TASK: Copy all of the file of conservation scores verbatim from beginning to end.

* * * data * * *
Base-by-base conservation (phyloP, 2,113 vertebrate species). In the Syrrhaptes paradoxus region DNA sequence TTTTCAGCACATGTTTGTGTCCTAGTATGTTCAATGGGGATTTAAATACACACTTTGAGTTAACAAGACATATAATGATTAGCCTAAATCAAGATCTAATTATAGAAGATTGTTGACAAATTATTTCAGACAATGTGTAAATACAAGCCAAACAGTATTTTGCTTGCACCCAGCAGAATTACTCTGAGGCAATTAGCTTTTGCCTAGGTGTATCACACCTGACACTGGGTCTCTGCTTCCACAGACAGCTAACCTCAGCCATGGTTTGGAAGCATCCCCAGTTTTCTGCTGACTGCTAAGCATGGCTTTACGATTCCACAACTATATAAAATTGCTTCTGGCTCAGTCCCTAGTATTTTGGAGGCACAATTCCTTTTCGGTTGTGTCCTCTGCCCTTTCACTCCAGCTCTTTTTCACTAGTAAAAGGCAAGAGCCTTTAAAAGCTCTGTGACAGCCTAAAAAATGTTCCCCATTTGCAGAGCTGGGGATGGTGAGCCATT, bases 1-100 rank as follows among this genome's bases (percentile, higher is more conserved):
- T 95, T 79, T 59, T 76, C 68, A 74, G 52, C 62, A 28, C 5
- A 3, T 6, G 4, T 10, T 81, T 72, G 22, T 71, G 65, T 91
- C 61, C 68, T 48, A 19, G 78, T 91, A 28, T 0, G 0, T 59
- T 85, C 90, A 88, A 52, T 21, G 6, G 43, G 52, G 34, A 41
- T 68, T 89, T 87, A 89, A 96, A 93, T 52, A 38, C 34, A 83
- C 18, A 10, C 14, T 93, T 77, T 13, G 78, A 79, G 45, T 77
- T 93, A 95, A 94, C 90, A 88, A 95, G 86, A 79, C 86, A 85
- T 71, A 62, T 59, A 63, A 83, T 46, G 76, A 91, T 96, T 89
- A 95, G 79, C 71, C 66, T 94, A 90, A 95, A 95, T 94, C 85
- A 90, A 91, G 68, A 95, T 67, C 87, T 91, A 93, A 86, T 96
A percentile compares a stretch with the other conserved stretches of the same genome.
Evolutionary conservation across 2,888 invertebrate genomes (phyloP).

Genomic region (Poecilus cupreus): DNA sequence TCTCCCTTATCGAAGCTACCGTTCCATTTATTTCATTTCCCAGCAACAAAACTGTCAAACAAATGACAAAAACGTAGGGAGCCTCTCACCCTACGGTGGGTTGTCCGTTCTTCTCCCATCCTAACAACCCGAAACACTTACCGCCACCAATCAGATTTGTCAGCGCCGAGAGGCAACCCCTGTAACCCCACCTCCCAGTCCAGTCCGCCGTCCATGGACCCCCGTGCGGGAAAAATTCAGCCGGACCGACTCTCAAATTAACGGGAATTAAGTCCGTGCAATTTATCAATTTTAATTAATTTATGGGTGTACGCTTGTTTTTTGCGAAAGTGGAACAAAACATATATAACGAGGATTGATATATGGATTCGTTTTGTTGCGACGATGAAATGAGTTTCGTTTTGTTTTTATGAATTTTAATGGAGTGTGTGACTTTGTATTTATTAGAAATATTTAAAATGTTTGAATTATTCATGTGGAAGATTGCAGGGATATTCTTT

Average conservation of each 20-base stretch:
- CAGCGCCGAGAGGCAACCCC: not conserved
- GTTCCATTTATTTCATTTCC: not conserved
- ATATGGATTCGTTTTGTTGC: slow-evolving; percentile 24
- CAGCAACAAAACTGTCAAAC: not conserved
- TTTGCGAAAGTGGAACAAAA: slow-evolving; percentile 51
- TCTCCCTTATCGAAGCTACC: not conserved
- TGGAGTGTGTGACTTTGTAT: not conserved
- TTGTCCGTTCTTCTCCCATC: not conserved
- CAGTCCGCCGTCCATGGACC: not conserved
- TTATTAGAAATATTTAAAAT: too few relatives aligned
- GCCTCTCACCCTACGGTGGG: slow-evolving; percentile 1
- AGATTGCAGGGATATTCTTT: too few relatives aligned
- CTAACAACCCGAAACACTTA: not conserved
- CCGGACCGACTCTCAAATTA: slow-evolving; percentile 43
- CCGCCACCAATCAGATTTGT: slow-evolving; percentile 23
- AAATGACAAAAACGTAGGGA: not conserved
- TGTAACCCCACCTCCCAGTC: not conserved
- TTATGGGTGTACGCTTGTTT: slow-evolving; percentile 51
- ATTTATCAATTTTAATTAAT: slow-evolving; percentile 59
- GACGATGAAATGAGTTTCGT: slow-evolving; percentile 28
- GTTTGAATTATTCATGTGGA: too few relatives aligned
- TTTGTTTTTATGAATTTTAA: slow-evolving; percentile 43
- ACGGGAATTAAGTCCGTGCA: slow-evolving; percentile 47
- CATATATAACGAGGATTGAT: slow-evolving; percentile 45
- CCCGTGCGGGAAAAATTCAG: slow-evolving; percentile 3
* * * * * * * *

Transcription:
Base-by-base conservation (phyloP, 2,113 vertebrate species). In the Syrrhaptes paradoxus region DNA sequence TTTTCAGCACATGTTTGTGTCCTAGTATGTTCAATGGGGATTTAAATACACACTTTGAGTTAACAAGACATATAATGATTAGCCTAAATCAAGATCTAATTATAGAAGATTGTTGACAAATTATTTCAGACAATGTGTAAATACAAGCCAAACAGTATTTTGCTTGCACCCAGCAGAATTACTCTGAGGCAATTAGCTTTTGCCTAGGTGTATCACACCTGACACTGGGTCTCTGCTTCCACAGACAGCTAACCTCAGCCATGGTTTGGAAGCATCCCCAGTTTTCTGCTGACTGCTAAGCATGGCTTTACGATTCCACAACTATATAAAATTGCTTCTGGCTCAGTCCCTAGTATTTTGGAGGCACAATTCCTTTTCGGTTGTGTCCTCTGCCCTTTCACTCCAGCTCTTTTTCACTAGTAAAAGGCAAGAGCCTTTAAAAGCTCTGTGACAGCCTAAAAAATGTTCCCCATTTGCAGAGCTGGGGATGGTGAGCCATT, bases 1-100 rank as follows among this genome's bases (percentile, higher is more conserved):
- T 95, T 79, T 59, T 76, C 68, A 74, G 52, C 62, A 28, C 5
- A 3, T 6, G 4, T 10, T 81, T 72, G 22, T 71, G 65, T 91
- C 61, C 68, T 48, A 19, G 78, T 91, A 28, T 0, G 0, T 59
- T 85, C 90, A 88, A 52, T 21, G 6, G 43, G 52, G 34, A 41
- T 68, T 89, T 87, A 89, A 96, A 93, T 52, A 38, C 34, A 83
- C 18, A 10, C 14, T 93, T 77, T 13, G 78, A 79, G 45, T 77
- T 93, A 95, A 94, C 90, A 88, A 95, G 86, A 79, C 86, A 85
- T 71, A 62, T 59, A 63, A 83, T 46, G 76, A 91, T 96, T 89
- A 95, G 79, C 71, C 66, T 94, A 90, A 95, A 95, T 94, C 85
- A 90, A 91, G 68, A 95, T 67, C 87, T 91, A 93, A 86, T 96
A percentile compares a stretch with the other conserved stretches of the same genome.
Evolutionary conservation across 2,888 invertebrate genomes (phyloP).

Genomic region (Poecilus cupreus): DNA sequence TCTCCCTTATCGAAGCTACCGTTCCATTTATTTCATTTCCCAGCAACAAAACTGTCAAACAAATGACAAAAACGTAGGGAGCCTCTCACCCTACGGTGGGTTGTCCGTTCTTCTCCCATCCTAACAACCCGAAACACTTACCGCCACCAATCAGATTTGTCAGCGCCGAGAGGCAACCCCTGTAACCCCACCTCCCAGTCCAGTCCGCCGTCCATGGACCCCCGTGCGGGAAAAATTCAGCCGGACCGACTCTCAAATTAACGGGAATTAAGTCCGTGCAATTTATCAATTTTAATTAATTTATGGGTGTACGCTTGTTTTTTGCGAAAGTGGAACAAAACATATATAACGAGGATTGATATATGGATTCGTTTTGTTGCGACGATGAAATGAGTTTCGTTTTGTTTTTATGAATTTTAATGGAGTGTGTGACTTTGTATTTATTAGAAATATTTAAAATGTTTGAATTATTCATGTGGAAGATTGCAGGGATATTCTTT

Average conservation of each 20-base stretch:
- CAGCGCCGAGAGGCAACCCC: not conserved
- GTTCCATTTATTTCATTTCC: not conserved
- ATATGGATTCGTTTTGTTGC: slow-evolving; percentile 24
- CAGCAACAAAACTGTCAAAC: not conserved
- TTTGCGAAAGTGGAACAAAA: slow-evolving; percentile 51
- TCTCCCTTATCGAAGCTACC: not conserved
- TGGAGTGTGTGACTTTGTAT: not conserved
- TTGTCCGTTCTTCTCCCATC: not conserved
- CAGTCCGCCGTCCATGGACC: not conserved
- TTATTAGAAATATTTAAAAT: too few relatives aligned
- GCCTCTCACCCTACGGTGGG: slow-evolving; percentile 1
- AGATTGCAGGGATATTCTTT: too few relatives aligned
- CTAACAACCCGAAACACTTA: not conserved
- CCGGACCGACTCTCAAATTA: slow-evolving; percentile 43
- CCGCCACCAATCAGATTTGT: slow-evolving; percentile 23
- AAATGACAAAAACGTAGGGA: not conserved
- TGTAACCCCACCTCCCAGTC: not conserved
- TTATGGGTGTACGCTTGTTT: slow-evolving; percentile 51
- ATTTATCAATTTTAATTAAT: slow-evolving; percentile 59
- GACGATGAAATGAGTTTCGT: slow-evolving; percentile 28
- GTTTGAATTATTCATGTGGA: too few relatives aligned
- TTTGTTTTTATGAATTTTAA: slow-evolving; percentile 43
- ACGGGAATTAAGTCCGTGCA: slow-evolving; percentile 47
- CATATATAACGAGGATTGAT: slow-evolving; percentile 45
- CCCGTGCGGGAAAAATTCAG: slow-evolving; percentile 3